John Williams 2nd marriage - snipped.JPG

All is not quite what it appears to be from this marriage entry and the 1891 census for Harriet Elizabeth Jones (known as ‘Lizzie’).

1901.jpg

It would seem that Lizzie and her sister Diana were middle class young ladies of private means in 1891 and Lizzie returned ‘home’ to get married. However their father William Jones was in fact an agricultural labourer who had failed as a publican, and was certainly not a rich farmer. Also they came from Bangor-on-Dee on the border with England, and had no apparent connection with Bettws-y-Coed. It seems probable that John Williams had been supporting a ‘love nest’ in Liscard for many years, and at a decent interval after Mary Ardern Langshaw died, he took Lizzie off to a place where none of them were known, and returned to West Kirby as if he had met and married her in Wales.

In 1901 the family are living at Caldy Road, West Kirby, John is dealing in ship’s stores and Hubert is still at school. Lizzie’s younger sister Diana Jones (1875-1952) is also part of the household. John, Lizzie and Diana moved to 31 Westbourne Grove, West Kirby by 1911, and John had retired.

By 1911 Hubert and his brother John have moved out and are living together at 13 Hawarden Avenue, Birkenhead. They occupy 3 rooms in a house headed by a middle aged spinster, who also has another 2 rooms occupied by a ‘boarder’. John is a buyer for a firm of boiler makers, and Hubert is clerk to a chartered accountant.

Whatever his sons may initially have thought of their father’s remarriage, on 10 Dec 1911, John Langshaw Williams married his father’s sister-in-law Diana Jones at St Bridget, West Kirby.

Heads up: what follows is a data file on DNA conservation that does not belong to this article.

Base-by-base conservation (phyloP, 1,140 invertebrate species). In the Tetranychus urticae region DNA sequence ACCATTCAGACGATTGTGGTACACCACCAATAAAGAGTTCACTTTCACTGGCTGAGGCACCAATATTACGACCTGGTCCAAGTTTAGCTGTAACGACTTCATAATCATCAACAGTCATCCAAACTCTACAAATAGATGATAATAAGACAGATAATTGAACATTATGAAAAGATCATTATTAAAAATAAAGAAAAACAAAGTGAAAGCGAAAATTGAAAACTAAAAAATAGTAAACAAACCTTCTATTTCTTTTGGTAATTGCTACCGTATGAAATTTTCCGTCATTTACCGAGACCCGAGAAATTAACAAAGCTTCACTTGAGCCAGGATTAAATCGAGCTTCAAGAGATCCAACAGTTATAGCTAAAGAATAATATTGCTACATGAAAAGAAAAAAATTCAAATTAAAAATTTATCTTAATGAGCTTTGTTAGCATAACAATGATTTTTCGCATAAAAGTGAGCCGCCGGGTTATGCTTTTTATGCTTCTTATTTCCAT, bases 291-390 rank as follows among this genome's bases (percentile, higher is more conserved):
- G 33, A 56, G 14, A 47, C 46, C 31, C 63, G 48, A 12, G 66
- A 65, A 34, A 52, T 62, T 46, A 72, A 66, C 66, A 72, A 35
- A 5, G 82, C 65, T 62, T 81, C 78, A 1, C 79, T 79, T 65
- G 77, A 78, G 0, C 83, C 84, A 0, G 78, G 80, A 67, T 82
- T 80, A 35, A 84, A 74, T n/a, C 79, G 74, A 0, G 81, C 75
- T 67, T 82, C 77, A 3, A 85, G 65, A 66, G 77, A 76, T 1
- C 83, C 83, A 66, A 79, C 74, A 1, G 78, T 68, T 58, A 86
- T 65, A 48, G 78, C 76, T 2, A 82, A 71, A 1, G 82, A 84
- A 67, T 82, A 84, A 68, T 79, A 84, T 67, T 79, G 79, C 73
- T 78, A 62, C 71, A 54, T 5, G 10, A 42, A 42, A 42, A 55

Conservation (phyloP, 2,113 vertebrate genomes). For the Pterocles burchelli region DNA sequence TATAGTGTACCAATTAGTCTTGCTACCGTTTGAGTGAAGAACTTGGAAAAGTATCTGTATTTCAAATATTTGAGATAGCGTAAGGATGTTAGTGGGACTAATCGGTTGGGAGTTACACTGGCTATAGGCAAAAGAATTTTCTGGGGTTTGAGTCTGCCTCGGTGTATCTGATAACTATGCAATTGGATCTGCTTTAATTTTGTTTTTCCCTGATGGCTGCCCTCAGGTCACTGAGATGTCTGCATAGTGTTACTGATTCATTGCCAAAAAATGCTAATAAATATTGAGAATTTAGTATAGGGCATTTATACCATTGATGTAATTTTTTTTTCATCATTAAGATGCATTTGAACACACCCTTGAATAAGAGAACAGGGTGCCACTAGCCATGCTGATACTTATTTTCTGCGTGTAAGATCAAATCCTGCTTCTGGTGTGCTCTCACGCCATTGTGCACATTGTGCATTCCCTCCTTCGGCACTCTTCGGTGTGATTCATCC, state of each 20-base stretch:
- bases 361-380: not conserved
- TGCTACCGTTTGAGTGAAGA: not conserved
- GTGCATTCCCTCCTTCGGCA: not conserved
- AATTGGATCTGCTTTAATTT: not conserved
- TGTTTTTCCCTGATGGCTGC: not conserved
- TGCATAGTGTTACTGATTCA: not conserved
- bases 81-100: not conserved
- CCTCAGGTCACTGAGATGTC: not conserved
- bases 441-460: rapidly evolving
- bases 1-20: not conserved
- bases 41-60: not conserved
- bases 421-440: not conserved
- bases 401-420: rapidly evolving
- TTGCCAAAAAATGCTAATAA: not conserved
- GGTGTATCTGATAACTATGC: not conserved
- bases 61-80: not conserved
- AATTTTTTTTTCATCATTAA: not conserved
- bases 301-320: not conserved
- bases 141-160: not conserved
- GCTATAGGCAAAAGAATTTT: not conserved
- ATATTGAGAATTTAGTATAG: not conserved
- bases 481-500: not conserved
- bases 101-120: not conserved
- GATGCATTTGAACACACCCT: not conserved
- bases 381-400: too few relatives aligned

It seems that everyone then lived together at 31 Westbourne Grove, West Kirby and, apart from Hubert, died there.

It is not certain when John Williams died, but it was probably in 1914 or 1915. The 1914 Kelly’s Directory shows John Williams’ address as 31 Westbourne Grove, but when Hubert died in 1915, it was his brother John who executed his will and who put a death notice in the Chester Chronicle calling Hubert ‘his beloved brother’.

There is no trace of a probate record for John Williams, so presumably he left very little money. It looks as though John Langshaw Williams must have supported his step mother / sister-in-law for the rest of her long life. it is not known whether or not he served in the armed forces during the war, but if he did, it was probably after 1915.

It is not known when Hubert enlisted. He is not listed in the Deeside Advertiser of 6 November 1914 as already in the services, but it is not certain that he was living in West Kirby at that date.

All that is know of his service comes from his medal card

Hubert Litton William medal card snipped jpg.jpg

and the Commonwealth War Graves Commission records, from which we know he served first as a Private, and later as a Lance Corporal in the 1st / 4th Battalion of the Cheshire Regiment. He arrived in Gallipoli on 8 Aug 1915 and died in action a week later. There is a slight discrepancy as the CWGC states he died on the 18 Aug and the record card and probate record state the 15 Aug.

Although he was 31 years old when he died, he only left £17, so had clearly not been previously given any substantial amount by his father.

He was remembered by his friends at school as an artist who had contributed sketches to the manuscript Caldeian magazine.

His body was not recovered, so he is commemorated on the Helles Memorial.

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Helles Memorial

Notes:
Birth: Apr 1884 at Birkdale, Lancashire
Death: 15 Aug 1915 at Gallipoli; killed in action
Addresses:    Parkgate (91); Caldy Road, West Kirby (01); 13 Hawarden Avenue, Birkenhead (11); 31 Westbourne Grove, West Kirby (probate)
Occupation: clerk to chartered accountant
Unit: 1st / 4th Battalion Cheshire Regiment
Number and Rank: 1873; Lance Corporal
Medals: 15 Star, Victory and British War
Commemorated: Helles Memorial, Gallipoli, Turkey; panels 75–77; St Bridget & St Andrew, West Kirby
Sources: GH, WK, CWGC, MC, Census: 91, 01, 11, BR, PR, CGB, Probate, Chester Chronicle, Griffiths Land Valuation for Ireland,